Superstar writer James Robinson boarded the CBR yacht at Comic-Con International in San Diego to spend some time with CBR TV. Robinson dove into a variety of topics, from his newly announced Dynamite series, “Grand Passion,” to his departure from DC Comics and “Earth 2” and more.
On his announced Dynamite project, “Grand Passion”: It came about because Nick [Barrucci] is a tenacious fellow. As I was becoming more available, as other things were falling by the wayside, he was saying “I really want you to do something with me, I really want you to do something with me.” We’d known each other for a long time, maybe 20 years. I had this idea and it slowly came together, the idea of doing a sort of violent romance book. One thing led to another and he just wouldn’t let me say no or let me do it anywhere else. He just insisted that I do it with him. So, I’m very happy to do it with him. I don’t want to say too much because it’s far enough away — last San Diego, we announced an Image book, “The Saviors,” which for one reason or another hasn’t come out yet, although it’s really soon supposed to be solicited and announced. But I’m wary of saying too much too far ahead. The worst thing you can do is announce it too soon, or announce it, then feel you rushed to get it out.
On the “violent romance” nature of “Grand Passion”: It’s definitely in the vein of “True Romance” or “Out of Sight.” I don’t want to say it’s after a particular author, because people will imagine a particular kind of storyline, [but] it’s definitely in my head: If Elmore Leonard were to write a Harlequin Romance, it’s sort of along those lines.
On his departure from DC Comics and “Earth 2”: I can talk about it, but will I or will I choose to? You know, it just brings up a lot of — what annoys me for instance is another website that will remain nameless has speculated on why I left, which is just gossiping muckraking. I’d rather just not deal with that. DC and I parted ways and let’s just leave it at that. Obviously, the grand vision I had for “Earth 2” is not going to happen, so we’ll see what kind of a grand vision the book now has.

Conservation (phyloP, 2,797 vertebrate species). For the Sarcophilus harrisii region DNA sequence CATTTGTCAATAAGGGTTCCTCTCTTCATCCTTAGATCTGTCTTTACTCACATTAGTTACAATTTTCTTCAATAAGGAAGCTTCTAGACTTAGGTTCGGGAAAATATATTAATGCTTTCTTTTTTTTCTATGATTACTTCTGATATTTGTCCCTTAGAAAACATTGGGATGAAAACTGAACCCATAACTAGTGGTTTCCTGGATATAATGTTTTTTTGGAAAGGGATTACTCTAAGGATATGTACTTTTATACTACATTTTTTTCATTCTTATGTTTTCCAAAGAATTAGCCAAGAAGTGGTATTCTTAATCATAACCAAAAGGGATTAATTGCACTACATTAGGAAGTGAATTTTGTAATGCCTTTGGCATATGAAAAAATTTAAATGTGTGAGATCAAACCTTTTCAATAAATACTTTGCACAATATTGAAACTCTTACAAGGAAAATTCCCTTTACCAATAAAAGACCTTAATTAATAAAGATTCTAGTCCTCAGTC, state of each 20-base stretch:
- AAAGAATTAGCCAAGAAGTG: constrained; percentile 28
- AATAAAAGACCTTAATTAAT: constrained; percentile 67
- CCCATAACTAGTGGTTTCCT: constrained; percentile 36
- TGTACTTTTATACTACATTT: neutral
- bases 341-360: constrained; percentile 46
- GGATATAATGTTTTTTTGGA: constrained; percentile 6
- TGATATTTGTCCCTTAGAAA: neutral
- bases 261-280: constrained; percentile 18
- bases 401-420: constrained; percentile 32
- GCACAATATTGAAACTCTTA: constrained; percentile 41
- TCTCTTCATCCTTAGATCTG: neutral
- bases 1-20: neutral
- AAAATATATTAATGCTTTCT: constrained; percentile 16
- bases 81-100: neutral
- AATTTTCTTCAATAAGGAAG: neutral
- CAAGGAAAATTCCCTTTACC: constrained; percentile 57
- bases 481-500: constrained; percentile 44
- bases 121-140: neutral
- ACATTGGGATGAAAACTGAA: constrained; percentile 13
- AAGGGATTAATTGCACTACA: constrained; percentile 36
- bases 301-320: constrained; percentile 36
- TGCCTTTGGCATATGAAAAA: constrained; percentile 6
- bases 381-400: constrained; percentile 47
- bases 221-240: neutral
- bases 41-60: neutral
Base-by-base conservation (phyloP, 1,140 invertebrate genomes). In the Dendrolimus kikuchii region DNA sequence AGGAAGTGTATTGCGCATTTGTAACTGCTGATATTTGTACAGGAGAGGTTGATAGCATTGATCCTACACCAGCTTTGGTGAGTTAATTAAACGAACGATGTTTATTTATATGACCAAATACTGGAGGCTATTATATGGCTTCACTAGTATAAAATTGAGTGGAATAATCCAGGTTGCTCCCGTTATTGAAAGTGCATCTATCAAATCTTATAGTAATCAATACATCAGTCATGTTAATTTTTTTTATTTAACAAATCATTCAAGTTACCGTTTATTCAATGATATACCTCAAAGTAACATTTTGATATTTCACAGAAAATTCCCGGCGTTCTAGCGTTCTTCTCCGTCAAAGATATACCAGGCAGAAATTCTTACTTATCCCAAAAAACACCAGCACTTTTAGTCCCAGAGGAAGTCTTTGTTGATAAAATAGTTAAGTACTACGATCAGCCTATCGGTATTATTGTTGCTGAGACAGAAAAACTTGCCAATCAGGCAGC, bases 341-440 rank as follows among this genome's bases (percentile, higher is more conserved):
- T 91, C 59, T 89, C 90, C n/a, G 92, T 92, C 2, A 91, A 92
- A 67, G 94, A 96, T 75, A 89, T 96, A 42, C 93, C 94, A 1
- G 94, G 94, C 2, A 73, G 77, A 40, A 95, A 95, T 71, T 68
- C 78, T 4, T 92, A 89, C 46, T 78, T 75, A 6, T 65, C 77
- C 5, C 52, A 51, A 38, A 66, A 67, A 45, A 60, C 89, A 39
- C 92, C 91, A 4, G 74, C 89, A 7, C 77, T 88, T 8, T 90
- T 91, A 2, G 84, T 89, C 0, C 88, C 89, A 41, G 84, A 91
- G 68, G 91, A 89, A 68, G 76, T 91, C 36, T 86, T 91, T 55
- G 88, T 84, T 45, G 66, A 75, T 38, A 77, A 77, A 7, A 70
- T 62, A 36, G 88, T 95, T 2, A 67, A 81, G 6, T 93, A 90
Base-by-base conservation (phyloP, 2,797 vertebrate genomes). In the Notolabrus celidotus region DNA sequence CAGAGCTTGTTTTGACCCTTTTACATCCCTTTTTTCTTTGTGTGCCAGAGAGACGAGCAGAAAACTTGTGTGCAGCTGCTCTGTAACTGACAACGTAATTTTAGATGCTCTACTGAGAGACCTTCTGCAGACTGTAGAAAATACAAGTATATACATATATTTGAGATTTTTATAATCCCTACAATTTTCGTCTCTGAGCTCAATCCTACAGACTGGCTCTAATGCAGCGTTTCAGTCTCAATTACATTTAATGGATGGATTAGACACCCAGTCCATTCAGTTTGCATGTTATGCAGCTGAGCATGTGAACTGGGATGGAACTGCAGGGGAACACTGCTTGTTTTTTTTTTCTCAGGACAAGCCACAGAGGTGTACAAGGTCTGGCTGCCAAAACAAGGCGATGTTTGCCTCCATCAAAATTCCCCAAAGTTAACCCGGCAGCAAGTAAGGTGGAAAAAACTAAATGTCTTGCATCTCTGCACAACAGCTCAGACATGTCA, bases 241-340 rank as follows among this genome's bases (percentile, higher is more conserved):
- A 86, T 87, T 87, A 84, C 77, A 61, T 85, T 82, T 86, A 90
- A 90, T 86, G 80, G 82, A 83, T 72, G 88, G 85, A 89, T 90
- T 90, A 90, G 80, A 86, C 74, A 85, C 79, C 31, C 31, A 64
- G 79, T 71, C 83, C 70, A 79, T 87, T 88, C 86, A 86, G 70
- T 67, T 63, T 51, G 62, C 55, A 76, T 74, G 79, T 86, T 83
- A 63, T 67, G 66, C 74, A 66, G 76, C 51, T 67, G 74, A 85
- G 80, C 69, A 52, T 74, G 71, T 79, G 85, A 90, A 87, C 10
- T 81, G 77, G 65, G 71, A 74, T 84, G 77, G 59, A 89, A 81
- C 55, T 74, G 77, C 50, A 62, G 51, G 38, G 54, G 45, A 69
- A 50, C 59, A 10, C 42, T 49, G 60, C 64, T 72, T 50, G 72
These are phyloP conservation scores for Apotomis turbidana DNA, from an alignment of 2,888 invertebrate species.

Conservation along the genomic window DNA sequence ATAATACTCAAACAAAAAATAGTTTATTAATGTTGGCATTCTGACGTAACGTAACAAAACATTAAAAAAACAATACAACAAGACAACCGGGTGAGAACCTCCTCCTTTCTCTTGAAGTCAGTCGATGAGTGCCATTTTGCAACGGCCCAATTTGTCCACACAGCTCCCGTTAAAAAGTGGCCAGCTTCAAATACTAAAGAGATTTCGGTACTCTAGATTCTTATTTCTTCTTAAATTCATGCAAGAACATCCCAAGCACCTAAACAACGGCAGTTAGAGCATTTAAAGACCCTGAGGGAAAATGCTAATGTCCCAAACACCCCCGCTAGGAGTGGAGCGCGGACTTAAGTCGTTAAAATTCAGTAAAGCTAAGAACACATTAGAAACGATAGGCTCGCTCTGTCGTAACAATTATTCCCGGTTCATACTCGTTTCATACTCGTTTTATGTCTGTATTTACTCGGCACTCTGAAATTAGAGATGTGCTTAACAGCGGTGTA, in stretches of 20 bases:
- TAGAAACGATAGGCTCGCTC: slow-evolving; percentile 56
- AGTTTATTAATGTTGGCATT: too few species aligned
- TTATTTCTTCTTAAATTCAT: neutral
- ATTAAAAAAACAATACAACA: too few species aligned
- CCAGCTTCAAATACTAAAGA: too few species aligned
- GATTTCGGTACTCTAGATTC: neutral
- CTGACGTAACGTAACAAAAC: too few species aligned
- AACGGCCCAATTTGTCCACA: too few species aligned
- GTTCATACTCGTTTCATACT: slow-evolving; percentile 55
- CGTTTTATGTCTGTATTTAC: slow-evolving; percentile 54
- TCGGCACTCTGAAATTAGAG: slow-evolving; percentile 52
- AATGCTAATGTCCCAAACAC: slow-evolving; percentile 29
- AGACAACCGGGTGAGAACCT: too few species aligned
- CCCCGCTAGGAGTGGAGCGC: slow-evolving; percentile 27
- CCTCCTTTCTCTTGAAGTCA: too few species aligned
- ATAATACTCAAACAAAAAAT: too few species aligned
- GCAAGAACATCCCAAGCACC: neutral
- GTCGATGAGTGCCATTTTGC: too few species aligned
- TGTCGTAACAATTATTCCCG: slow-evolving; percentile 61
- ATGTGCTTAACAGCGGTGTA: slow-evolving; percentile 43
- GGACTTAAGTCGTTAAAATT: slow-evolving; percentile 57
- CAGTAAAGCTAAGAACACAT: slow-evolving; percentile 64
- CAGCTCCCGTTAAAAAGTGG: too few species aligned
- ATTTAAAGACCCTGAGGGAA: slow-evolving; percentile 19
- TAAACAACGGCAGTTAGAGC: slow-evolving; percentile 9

On goals moving forward in comics: I’ve never been able to finish any of the long-term projects I had in mind the way I wanted to. You know, the Superman story didn’t really end the way it was meant to end, it was cut short. Certainly, “Justice League” was. Now I’ve left “Earth 2.” I finished “Starman” and that was sort of the big opus. I’d like to do something where I feel like I’d started it, I wrote it and finished it on my terms. That’s really what in terms of comics — my goal [is]. … That’s the main thing, to continue and try to improve and be a better writer. I don’t think you can ever sit on your laurels or become complacent.
On the recently-announced “League of Extraordinary Gentlemen” television show: Even when I was writing the best version [of the movie] I could with more of the darkness and nuance and the feel of Alan Moore’s comic, I remember saying a summer movie is not — I wanted to write that film because it was an opportunity for me, but this is not the way these characters should be portrayed. The perfect version of “League of Extraordinary Gentlemen” would have been a British BBC series with great character actors, where it doesn’t rely on them being handsome or a box office draw and special effects, along the lines of “Torchwood” and “Doctor Who.” With “League,” it isn’t so much the epic effects, it’s the characters. The idea that they’ve come around and are trying to do a TV show doesn’t surprise me. I think it’s a smart move. We’ll see how good it is.
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